- The starter kit utilises a PICAXE microcontroller. Your final vehicle must use either the PICAXE or GENIE microcontroller system. Other microcontroller systems are not permitted.
- Each vehicle must have an on/off switch which is accessible from the outside which enables the power to the motor(s) to be cut.
- Maximum length (from the furthest point at the rear to the furthest point at the front) must not exceed 300mm.
- Maximum width (from the widest point at left to the widest point at right) must not exceed 190mm.
- Maximum height (from ground to highest point) must not exceed 150mm. (Please note the track walls are 50mm in height)
- Teams may like to use a body shell to improve aerodynamics and aesthetics. This may not exceed the maximum dimensions outlined above.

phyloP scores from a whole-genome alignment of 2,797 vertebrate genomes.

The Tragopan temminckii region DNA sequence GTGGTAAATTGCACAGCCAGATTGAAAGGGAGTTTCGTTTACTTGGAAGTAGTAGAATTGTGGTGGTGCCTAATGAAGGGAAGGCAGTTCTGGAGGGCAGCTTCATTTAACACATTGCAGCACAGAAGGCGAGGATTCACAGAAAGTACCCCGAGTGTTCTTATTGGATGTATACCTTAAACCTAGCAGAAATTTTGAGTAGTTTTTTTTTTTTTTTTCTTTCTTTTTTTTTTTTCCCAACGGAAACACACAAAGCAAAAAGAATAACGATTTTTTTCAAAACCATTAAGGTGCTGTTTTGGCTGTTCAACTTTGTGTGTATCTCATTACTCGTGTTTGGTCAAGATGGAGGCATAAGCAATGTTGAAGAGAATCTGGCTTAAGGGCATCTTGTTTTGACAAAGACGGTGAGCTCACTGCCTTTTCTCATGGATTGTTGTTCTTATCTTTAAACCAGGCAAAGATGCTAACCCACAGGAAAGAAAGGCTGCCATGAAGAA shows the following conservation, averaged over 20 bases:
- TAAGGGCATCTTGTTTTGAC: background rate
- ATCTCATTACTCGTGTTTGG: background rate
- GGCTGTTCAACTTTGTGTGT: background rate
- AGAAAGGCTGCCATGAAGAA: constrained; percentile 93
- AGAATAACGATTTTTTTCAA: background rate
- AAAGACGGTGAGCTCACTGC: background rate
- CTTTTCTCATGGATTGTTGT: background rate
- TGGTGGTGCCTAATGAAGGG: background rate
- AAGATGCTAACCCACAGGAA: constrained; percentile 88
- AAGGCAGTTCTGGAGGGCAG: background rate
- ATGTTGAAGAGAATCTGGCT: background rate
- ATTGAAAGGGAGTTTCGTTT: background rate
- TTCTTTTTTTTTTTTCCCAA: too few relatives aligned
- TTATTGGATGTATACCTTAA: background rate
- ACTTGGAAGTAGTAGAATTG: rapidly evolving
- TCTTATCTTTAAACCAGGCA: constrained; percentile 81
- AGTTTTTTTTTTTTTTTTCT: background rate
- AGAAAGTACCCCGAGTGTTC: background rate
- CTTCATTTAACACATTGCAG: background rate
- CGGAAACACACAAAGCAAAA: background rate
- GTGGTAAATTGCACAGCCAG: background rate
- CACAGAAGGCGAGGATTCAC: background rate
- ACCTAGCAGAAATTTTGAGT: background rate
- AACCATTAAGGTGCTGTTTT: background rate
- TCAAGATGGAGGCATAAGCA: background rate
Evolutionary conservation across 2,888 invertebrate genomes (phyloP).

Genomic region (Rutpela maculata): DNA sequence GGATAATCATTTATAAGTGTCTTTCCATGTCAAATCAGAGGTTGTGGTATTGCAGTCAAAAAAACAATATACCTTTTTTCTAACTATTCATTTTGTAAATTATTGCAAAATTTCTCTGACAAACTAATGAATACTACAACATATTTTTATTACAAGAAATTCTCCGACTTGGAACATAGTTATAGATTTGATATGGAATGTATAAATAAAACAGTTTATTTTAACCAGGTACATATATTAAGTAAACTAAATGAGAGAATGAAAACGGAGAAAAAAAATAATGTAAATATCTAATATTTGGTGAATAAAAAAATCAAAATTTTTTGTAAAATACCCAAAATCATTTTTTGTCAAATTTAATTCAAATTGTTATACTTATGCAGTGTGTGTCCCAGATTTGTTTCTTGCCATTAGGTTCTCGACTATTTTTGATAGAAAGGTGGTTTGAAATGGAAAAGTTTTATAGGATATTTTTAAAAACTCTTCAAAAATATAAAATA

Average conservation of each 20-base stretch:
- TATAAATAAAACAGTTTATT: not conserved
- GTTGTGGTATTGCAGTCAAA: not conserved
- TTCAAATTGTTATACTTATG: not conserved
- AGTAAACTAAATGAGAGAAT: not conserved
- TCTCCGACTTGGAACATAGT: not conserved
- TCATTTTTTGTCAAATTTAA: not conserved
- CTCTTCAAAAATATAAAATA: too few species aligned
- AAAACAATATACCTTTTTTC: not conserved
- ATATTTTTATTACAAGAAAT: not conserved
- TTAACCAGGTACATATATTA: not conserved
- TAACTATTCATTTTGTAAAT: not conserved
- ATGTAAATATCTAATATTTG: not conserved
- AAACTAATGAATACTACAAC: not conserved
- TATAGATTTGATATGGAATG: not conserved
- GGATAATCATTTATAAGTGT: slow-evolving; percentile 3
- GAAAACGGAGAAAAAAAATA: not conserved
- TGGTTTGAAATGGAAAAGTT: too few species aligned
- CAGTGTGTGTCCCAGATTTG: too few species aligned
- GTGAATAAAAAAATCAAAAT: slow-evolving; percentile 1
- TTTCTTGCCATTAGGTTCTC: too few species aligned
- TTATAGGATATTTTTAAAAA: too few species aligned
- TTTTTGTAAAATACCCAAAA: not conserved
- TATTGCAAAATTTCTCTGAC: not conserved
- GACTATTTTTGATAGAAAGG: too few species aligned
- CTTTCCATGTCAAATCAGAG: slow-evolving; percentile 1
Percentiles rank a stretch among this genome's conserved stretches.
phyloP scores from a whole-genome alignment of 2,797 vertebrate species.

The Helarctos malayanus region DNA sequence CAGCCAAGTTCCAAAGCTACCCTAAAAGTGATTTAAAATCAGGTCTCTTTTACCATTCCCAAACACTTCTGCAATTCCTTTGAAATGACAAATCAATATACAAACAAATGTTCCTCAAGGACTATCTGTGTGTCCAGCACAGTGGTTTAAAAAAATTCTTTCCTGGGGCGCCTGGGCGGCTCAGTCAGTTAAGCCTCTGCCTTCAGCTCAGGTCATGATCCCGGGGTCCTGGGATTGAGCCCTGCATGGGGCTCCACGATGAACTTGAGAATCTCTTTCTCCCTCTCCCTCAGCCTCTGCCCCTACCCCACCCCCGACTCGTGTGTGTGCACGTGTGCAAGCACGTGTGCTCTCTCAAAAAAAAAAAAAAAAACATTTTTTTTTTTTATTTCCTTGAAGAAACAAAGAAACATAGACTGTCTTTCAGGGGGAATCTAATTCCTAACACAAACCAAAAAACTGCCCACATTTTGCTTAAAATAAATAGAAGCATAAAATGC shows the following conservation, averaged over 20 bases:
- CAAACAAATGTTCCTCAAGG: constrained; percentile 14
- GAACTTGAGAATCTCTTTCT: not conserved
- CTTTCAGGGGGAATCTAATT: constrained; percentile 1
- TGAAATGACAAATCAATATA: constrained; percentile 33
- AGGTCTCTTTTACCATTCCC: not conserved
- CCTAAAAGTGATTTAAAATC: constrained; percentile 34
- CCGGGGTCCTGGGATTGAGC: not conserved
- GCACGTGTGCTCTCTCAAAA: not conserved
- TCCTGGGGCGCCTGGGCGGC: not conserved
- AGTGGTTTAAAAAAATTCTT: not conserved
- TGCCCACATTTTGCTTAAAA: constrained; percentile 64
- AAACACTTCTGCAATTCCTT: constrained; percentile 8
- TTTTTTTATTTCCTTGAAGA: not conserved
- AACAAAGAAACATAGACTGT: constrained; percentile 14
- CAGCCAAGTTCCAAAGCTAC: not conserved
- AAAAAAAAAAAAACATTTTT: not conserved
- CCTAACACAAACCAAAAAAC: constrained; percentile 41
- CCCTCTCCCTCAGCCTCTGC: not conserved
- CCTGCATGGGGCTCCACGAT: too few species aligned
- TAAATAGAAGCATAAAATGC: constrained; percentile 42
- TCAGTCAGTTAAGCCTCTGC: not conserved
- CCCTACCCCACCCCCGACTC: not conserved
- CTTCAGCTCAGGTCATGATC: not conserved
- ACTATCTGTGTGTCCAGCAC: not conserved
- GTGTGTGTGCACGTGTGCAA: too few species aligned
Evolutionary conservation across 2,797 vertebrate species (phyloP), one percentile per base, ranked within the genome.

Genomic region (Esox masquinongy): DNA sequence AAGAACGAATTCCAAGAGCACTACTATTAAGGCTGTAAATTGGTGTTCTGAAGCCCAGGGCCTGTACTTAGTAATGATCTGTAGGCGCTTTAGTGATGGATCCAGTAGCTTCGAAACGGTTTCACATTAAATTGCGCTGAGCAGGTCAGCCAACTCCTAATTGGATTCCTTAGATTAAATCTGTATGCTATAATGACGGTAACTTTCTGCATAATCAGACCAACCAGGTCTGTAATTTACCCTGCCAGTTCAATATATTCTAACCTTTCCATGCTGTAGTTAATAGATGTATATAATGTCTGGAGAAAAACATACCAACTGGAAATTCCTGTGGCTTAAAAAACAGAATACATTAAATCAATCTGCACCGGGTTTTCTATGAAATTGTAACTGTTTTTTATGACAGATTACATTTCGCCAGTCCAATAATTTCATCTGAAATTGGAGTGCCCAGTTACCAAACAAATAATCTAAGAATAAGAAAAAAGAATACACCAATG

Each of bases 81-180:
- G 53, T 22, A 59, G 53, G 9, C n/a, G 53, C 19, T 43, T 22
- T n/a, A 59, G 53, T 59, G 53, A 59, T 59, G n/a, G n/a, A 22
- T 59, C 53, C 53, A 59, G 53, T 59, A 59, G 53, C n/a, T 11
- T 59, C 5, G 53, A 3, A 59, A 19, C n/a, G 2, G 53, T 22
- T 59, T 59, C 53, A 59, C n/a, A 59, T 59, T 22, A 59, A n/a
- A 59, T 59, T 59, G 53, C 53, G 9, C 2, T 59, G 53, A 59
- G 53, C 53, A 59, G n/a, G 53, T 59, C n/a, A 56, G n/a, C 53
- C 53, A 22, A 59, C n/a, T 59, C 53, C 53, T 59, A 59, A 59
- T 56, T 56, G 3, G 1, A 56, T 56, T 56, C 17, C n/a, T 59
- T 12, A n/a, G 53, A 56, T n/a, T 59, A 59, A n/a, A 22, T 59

- All vehicles must have at least three wheels which touch the ground at all times. Roller balls are permitted but these must rotate to be considered a wheel.
- You must demonstrate that your vehicle uses an environmental power source. Solar cells do not have to be used in the PIC Microcontroller class, although teams may like to make use of this energy source.
PIC Microcontroller Vehicle
- Control board and motor/gearboxes
- Computer and software and download cable for developing control program
Vehicles of the future are likely to use renewable energy sources such as solar, wind or hydroelectric power. These can be harnessed and stored as electricity in batteries which can then be used to propel a vehicle. Therefore, very efficient electric motors and gearboxes are required to get the best performance from these batteries.